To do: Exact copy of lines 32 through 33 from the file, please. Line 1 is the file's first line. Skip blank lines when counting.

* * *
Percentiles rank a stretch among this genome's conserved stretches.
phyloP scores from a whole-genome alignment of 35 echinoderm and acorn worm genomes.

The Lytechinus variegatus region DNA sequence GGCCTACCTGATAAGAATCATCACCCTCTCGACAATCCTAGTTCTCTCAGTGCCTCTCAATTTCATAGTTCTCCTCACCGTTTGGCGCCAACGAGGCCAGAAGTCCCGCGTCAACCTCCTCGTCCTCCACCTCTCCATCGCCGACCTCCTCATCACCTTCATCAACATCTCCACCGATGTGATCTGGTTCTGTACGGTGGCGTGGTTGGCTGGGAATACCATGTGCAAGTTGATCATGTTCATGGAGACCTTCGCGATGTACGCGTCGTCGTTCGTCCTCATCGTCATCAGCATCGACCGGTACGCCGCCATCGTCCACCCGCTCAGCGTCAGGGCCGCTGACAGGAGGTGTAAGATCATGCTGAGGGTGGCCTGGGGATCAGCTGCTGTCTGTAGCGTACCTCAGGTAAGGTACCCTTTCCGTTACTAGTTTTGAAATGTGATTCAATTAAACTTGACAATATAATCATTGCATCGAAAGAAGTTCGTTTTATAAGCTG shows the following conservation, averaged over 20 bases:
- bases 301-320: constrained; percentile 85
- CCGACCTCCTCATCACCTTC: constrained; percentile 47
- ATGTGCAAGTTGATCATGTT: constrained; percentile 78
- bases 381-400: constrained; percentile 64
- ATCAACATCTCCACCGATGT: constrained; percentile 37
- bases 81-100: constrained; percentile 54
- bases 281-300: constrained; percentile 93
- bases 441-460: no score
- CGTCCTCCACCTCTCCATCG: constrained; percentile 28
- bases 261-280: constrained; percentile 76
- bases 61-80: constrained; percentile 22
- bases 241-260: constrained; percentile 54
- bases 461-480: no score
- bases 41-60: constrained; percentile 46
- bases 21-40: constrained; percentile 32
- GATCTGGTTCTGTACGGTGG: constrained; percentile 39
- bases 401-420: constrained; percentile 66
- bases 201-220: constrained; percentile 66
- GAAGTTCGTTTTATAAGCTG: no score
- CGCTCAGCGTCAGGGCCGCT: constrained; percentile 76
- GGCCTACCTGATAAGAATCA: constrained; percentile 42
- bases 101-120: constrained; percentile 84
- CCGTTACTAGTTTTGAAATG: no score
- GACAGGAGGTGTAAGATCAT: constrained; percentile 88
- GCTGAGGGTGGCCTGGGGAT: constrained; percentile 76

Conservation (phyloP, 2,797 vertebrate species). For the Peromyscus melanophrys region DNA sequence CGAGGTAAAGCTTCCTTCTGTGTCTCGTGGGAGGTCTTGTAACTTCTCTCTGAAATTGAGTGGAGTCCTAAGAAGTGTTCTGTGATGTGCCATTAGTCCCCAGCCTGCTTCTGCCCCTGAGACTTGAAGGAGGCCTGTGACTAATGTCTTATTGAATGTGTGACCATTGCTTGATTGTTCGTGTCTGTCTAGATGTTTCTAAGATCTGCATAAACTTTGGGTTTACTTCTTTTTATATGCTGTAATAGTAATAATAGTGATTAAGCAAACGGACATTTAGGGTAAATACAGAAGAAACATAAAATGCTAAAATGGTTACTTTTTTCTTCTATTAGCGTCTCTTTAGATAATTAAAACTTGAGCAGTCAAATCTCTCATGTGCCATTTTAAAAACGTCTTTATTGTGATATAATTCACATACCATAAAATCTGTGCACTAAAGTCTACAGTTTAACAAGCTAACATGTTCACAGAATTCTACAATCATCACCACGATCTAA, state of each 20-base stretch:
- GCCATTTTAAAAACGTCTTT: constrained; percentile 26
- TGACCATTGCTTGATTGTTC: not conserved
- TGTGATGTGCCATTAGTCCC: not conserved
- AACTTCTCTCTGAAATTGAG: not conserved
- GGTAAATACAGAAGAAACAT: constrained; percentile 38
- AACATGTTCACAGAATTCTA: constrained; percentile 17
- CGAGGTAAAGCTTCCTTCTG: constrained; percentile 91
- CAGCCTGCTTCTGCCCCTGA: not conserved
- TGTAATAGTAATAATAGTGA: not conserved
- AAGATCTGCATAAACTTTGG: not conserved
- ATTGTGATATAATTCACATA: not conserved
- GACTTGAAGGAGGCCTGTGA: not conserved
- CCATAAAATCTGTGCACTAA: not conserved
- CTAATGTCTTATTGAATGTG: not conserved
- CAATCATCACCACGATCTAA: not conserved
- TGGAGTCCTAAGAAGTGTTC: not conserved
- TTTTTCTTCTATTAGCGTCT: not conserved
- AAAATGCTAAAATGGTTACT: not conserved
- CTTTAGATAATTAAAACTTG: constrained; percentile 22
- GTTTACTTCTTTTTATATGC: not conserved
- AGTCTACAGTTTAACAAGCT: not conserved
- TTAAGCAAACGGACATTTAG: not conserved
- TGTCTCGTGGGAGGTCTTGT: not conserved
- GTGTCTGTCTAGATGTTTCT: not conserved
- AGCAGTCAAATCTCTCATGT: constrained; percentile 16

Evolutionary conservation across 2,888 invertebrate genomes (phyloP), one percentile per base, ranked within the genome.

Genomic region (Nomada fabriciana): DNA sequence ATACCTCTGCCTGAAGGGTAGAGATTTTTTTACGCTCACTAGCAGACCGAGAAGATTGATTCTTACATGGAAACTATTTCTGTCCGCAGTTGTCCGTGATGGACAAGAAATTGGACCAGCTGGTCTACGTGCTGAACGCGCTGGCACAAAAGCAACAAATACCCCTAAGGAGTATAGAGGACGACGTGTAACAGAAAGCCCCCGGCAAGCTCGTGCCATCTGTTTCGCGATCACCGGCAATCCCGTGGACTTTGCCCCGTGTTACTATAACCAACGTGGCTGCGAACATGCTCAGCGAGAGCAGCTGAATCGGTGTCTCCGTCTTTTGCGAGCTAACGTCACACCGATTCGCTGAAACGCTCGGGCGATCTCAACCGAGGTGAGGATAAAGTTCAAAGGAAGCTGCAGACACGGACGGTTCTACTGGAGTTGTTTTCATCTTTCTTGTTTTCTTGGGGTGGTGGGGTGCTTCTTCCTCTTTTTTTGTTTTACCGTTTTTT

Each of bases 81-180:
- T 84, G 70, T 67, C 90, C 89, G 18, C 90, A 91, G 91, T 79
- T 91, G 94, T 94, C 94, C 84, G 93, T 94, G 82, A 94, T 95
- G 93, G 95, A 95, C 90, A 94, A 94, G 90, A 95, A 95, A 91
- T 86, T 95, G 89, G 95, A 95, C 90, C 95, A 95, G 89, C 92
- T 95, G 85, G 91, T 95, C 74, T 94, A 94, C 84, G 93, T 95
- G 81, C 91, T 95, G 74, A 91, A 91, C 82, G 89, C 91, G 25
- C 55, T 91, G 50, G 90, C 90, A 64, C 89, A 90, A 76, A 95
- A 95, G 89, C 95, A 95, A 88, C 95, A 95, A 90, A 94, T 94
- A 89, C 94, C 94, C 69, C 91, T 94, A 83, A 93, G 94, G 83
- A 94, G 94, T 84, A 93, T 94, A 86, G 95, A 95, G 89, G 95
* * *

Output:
- TGTGATGTGCCATTAGTCCC: not conserved
- AACTTCTCTCTGAAATTGAG: not conserved